Gerard Manley Hopkins

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In "Spring and Fall," who is Margaret, and what does the poem reveal about her grief?

In “Spring and Fall,” Margaret is a young girl. The poem reveals that her grief is about the changing seasons and her loss of innocence.

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In Gerard Manley Hopkins ’s poem “Spring and Fall,” Margaret is a young girl. Her age is alluded to in the poem's fourth line when Hopkins notes her “fresh thoughts.” In the tenth line, Hopkins directly speaks to Margaret again. This time, he doesn’t call her by her name, he...

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In Gerard Manley Hopkins’s poem “Spring and Fall,” Margaret is a young girl. Her age is alluded to in the poem's fourth line when Hopkins notes her “fresh thoughts.” In the tenth line, Hopkins directly speaks to Margaret again. This time, he doesn’t call her by her name, he addresses her as “child.” Taking these two pieces of evidence into account, as well as the innocence that Hopkins confers upon her throughout the poem, it’s reasonable to claim that Margaret is a young person—a child.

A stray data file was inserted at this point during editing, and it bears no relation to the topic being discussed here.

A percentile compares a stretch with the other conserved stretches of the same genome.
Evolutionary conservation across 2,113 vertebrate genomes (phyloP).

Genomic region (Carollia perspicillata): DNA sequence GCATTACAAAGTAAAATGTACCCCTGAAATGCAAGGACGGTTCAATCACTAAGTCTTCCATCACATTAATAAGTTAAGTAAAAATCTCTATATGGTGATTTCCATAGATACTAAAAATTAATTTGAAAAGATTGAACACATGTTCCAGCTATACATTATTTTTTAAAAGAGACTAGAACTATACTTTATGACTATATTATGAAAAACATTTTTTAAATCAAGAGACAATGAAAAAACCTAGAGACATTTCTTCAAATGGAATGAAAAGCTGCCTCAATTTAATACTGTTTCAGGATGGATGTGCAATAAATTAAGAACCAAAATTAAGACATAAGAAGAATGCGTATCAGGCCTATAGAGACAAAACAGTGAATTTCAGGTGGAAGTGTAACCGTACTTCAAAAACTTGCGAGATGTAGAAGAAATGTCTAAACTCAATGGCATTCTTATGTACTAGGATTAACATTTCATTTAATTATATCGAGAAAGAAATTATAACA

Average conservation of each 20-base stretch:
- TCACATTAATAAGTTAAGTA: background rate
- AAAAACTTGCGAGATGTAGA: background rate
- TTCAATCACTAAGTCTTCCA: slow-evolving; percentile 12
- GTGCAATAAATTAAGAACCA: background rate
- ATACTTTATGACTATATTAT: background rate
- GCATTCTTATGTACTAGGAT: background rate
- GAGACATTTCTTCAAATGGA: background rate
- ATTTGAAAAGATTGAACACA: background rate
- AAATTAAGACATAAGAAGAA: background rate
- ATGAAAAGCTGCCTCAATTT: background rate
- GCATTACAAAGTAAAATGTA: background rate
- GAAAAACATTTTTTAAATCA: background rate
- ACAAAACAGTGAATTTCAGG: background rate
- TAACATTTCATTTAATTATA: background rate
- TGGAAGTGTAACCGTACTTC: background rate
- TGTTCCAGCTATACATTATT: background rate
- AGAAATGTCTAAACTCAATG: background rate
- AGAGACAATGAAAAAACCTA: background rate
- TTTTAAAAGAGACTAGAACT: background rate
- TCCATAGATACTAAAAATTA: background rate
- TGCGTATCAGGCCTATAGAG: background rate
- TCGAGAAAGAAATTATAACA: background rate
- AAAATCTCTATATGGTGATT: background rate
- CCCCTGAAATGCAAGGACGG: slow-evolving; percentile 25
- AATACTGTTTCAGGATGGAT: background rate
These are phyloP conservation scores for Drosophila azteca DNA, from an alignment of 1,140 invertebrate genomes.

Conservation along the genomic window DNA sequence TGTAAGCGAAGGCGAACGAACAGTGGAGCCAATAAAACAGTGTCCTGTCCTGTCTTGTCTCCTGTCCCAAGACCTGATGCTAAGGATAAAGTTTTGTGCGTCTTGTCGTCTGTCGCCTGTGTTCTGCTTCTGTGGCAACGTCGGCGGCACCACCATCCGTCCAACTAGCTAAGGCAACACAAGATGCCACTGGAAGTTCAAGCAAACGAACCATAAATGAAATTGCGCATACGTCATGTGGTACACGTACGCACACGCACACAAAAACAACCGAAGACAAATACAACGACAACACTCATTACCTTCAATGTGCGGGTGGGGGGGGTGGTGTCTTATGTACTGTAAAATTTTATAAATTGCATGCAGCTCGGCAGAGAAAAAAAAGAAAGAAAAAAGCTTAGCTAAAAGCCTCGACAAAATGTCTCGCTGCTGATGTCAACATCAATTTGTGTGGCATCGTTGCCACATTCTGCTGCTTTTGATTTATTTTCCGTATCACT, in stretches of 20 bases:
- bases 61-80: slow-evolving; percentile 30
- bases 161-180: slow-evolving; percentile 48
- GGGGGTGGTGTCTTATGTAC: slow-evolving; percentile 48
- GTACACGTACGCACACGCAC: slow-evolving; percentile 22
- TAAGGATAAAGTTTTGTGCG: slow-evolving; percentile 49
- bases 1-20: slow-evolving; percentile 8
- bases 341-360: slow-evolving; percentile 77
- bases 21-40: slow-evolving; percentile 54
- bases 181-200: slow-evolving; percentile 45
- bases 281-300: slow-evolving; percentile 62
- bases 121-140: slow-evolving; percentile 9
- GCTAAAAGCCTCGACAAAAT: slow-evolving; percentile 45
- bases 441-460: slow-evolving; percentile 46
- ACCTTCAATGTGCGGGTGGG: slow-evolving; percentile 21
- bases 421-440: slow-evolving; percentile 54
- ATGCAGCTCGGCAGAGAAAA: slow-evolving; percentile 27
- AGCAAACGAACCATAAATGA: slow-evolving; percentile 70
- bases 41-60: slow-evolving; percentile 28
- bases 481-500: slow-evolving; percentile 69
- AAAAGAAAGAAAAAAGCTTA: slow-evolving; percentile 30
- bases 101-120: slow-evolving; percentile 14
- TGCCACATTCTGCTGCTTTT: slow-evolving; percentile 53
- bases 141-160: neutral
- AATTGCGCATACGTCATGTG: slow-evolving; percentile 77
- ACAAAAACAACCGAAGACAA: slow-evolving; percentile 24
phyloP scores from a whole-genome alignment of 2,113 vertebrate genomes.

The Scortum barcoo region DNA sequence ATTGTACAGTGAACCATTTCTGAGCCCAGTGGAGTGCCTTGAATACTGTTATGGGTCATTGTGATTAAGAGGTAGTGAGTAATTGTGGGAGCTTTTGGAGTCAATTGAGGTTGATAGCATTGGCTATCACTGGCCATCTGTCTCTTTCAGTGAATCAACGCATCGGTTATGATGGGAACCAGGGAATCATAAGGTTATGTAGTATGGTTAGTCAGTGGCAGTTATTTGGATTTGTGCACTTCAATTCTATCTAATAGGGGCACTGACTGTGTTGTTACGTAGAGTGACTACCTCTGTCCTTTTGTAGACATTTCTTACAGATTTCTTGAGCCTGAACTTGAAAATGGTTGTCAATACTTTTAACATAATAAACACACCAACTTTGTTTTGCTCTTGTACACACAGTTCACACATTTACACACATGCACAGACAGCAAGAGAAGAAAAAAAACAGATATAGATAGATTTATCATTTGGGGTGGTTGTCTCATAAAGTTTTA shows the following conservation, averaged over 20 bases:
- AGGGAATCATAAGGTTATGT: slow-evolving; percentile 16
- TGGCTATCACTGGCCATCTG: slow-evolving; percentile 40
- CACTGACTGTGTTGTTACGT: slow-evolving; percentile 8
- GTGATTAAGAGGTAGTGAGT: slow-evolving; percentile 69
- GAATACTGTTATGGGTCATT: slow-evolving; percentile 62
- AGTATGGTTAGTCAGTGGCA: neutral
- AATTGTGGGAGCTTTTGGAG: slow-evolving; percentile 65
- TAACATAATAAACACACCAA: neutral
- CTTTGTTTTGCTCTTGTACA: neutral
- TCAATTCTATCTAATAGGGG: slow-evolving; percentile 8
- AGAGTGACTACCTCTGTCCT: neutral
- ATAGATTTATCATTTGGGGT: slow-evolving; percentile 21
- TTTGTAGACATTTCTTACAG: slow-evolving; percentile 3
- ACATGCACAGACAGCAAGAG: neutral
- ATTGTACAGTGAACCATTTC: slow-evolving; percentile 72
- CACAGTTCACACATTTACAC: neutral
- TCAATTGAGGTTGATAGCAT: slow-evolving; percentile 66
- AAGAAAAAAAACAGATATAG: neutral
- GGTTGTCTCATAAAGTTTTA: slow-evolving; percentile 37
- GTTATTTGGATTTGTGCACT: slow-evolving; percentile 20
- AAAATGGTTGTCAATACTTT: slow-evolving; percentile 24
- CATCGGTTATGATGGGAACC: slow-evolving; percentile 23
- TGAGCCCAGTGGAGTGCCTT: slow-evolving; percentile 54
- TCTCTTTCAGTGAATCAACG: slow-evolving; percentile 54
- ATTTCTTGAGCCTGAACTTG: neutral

In the poem, Margaret is upset. According to the speaker, she’s grieving. Her grief relates to the changing of the seasons and the “Goldengrove unleaving.” In other words, the enchanting Fall leaves are disappearing; hence Hopkins’s idiosyncratic term unleaving.

The speaker tries to console Margaret. As she ages, Margaret will become accustomed to “such sights.” She will get used to seeing things come and go and not react with such acute emotion. Of course, she will retain some feelings, yet she will “know why” she feels the way she does. With time, she will understand that all seasons—all aspects of life—have their concomitant sadness.

In the final line, the poem appears to reveal that Margaret is grieving over more than the loss that comes with each passing season. She seems to be grieving her former self. “It is Margaret you mourn for,” the speaker tells Margaret. It’s as if Margaret is two people. At the start of the poem, she’s a child learning to adapt to the natural changes in the world. By the end, she’s an experienced person mourning her prior innocence.

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